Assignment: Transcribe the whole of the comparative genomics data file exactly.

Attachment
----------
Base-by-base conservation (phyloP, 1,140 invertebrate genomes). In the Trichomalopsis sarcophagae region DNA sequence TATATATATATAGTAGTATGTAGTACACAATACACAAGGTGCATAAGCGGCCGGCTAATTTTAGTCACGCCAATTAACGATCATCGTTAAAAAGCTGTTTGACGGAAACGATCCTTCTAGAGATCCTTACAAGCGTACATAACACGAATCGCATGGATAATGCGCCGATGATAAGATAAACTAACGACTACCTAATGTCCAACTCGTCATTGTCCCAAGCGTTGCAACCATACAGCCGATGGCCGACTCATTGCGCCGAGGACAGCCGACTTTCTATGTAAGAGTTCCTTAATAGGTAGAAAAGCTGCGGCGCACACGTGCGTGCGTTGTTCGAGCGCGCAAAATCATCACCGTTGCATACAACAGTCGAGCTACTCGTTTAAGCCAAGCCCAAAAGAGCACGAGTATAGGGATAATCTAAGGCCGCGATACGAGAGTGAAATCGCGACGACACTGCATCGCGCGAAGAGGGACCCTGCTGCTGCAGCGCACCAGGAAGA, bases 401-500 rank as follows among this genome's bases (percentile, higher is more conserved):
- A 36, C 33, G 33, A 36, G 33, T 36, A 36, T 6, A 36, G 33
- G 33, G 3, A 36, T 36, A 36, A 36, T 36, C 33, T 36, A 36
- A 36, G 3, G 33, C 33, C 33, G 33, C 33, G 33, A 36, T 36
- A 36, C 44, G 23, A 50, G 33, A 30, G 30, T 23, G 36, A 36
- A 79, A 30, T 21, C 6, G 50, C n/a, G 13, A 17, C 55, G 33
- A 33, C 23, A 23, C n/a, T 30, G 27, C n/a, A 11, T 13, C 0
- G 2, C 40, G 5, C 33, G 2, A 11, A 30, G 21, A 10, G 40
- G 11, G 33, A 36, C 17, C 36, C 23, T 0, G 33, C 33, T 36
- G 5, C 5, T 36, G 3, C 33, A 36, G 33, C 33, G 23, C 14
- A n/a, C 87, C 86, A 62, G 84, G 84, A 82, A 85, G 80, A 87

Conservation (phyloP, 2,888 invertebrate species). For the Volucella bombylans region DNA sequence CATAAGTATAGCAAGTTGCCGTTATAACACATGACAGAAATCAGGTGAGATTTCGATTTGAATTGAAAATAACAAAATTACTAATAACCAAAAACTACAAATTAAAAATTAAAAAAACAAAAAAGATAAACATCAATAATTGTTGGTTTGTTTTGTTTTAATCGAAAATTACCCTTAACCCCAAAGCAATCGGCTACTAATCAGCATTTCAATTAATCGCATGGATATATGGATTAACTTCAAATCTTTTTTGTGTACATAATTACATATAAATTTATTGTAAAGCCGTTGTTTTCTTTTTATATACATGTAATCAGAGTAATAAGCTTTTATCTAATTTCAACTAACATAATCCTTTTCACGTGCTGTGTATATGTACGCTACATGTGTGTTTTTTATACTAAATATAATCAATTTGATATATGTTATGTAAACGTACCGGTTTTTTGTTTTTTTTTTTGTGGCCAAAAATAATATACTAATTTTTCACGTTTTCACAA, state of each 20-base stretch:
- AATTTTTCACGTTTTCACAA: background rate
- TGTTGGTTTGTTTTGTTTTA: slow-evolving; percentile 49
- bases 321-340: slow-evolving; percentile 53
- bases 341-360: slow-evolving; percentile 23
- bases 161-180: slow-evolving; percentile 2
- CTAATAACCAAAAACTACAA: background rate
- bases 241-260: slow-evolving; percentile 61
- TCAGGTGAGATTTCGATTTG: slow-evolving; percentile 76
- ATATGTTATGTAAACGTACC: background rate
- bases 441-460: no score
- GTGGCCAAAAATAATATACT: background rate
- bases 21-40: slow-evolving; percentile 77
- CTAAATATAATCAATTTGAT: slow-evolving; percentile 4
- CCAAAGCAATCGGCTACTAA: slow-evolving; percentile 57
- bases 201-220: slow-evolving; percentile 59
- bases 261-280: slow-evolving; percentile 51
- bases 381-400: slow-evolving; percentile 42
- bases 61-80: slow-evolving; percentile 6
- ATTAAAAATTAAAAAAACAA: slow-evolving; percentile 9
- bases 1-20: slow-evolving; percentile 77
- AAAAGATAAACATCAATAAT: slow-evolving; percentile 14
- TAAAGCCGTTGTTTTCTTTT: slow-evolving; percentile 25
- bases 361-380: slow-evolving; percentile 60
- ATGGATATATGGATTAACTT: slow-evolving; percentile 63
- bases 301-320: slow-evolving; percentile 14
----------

Base-by-base conservation (phyloP, 1,140 invertebrate genomes). In the Trichomalopsis sarcophagae region DNA sequence TATATATATATAGTAGTATGTAGTACACAATACACAAGGTGCATAAGCGGCCGGCTAATTTTAGTCACGCCAATTAACGATCATCGTTAAAAAGCTGTTTGACGGAAACGATCCTTCTAGAGATCCTTACAAGCGTACATAACACGAATCGCATGGATAATGCGCCGATGATAAGATAAACTAACGACTACCTAATGTCCAACTCGTCATTGTCCCAAGCGTTGCAACCATACAGCCGATGGCCGACTCATTGCGCCGAGGACAGCCGACTTTCTATGTAAGAGTTCCTTAATAGGTAGAAAAGCTGCGGCGCACACGTGCGTGCGTTGTTCGAGCGCGCAAAATCATCACCGTTGCATACAACAGTCGAGCTACTCGTTTAAGCCAAGCCCAAAAGAGCACGAGTATAGGGATAATCTAAGGCCGCGATACGAGAGTGAAATCGCGACGACACTGCATCGCGCGAAGAGGGACCCTGCTGCTGCAGCGCACCAGGAAGA, bases 401-500 rank as follows among this genome's bases (percentile, higher is more conserved):
- A 36, C 33, G 33, A 36, G 33, T 36, A 36, T 6, A 36, G 33
- G 33, G 3, A 36, T 36, A 36, A 36, T 36, C 33, T 36, A 36
- A 36, G 3, G 33, C 33, C 33, G 33, C 33, G 33, A 36, T 36
- A 36, C 44, G 23, A 50, G 33, A 30, G 30, T 23, G 36, A 36
- A 79, A 30, T 21, C 6, G 50, C n/a, G 13, A 17, C 55, G 33
- A 33, C 23, A 23, C n/a, T 30, G 27, C n/a, A 11, T 13, C 0
- G 2, C 40, G 5, C 33, G 2, A 11, A 30, G 21, A 10, G 40
- G 11, G 33, A 36, C 17, C 36, C 23, T 0, G 33, C 33, T 36
- G 5, C 5, T 36, G 3, C 33, A 36, G 33, C 33, G 23, C 14
- A n/a, C 87, C 86, A 62, G 84, G 84, A 82, A 85, G 80, A 87

Conservation (phyloP, 2,888 invertebrate species). For the Volucella bombylans region DNA sequence CATAAGTATAGCAAGTTGCCGTTATAACACATGACAGAAATCAGGTGAGATTTCGATTTGAATTGAAAATAACAAAATTACTAATAACCAAAAACTACAAATTAAAAATTAAAAAAACAAAAAAGATAAACATCAATAATTGTTGGTTTGTTTTGTTTTAATCGAAAATTACCCTTAACCCCAAAGCAATCGGCTACTAATCAGCATTTCAATTAATCGCATGGATATATGGATTAACTTCAAATCTTTTTTGTGTACATAATTACATATAAATTTATTGTAAAGCCGTTGTTTTCTTTTTATATACATGTAATCAGAGTAATAAGCTTTTATCTAATTTCAACTAACATAATCCTTTTCACGTGCTGTGTATATGTACGCTACATGTGTGTTTTTTATACTAAATATAATCAATTTGATATATGTTATGTAAACGTACCGGTTTTTTGTTTTTTTTTTTGTGGCCAAAAATAATATACTAATTTTTCACGTTTTCACAA, state of each 20-base stretch:
- AATTTTTCACGTTTTCACAA: background rate
- TGTTGGTTTGTTTTGTTTTA: slow-evolving; percentile 49
- bases 321-340: slow-evolving; percentile 53
- bases 341-360: slow-evolving; percentile 23
- bases 161-180: slow-evolving; percentile 2
- CTAATAACCAAAAACTACAA: background rate
- bases 241-260: slow-evolving; percentile 61
- TCAGGTGAGATTTCGATTTG: slow-evolving; percentile 76
- ATATGTTATGTAAACGTACC: background rate
- bases 441-460: no score
- GTGGCCAAAAATAATATACT: background rate
- bases 21-40: slow-evolving; percentile 77
- CTAAATATAATCAATTTGAT: slow-evolving; percentile 4
- CCAAAGCAATCGGCTACTAA: slow-evolving; percentile 57
- bases 201-220: slow-evolving; percentile 59
- bases 261-280: slow-evolving; percentile 51
- bases 381-400: slow-evolving; percentile 42
- bases 61-80: slow-evolving; percentile 6
- ATTAAAAATTAAAAAAACAA: slow-evolving; percentile 9
- bases 1-20: slow-evolving; percentile 77
- AAAAGATAAACATCAATAAT: slow-evolving; percentile 14
- TAAAGCCGTTGTTTTCTTTT: slow-evolving; percentile 25
- bases 361-380: slow-evolving; percentile 60
- ATGGATATATGGATTAACTT: slow-evolving; percentile 63
- bases 301-320: slow-evolving; percentile 14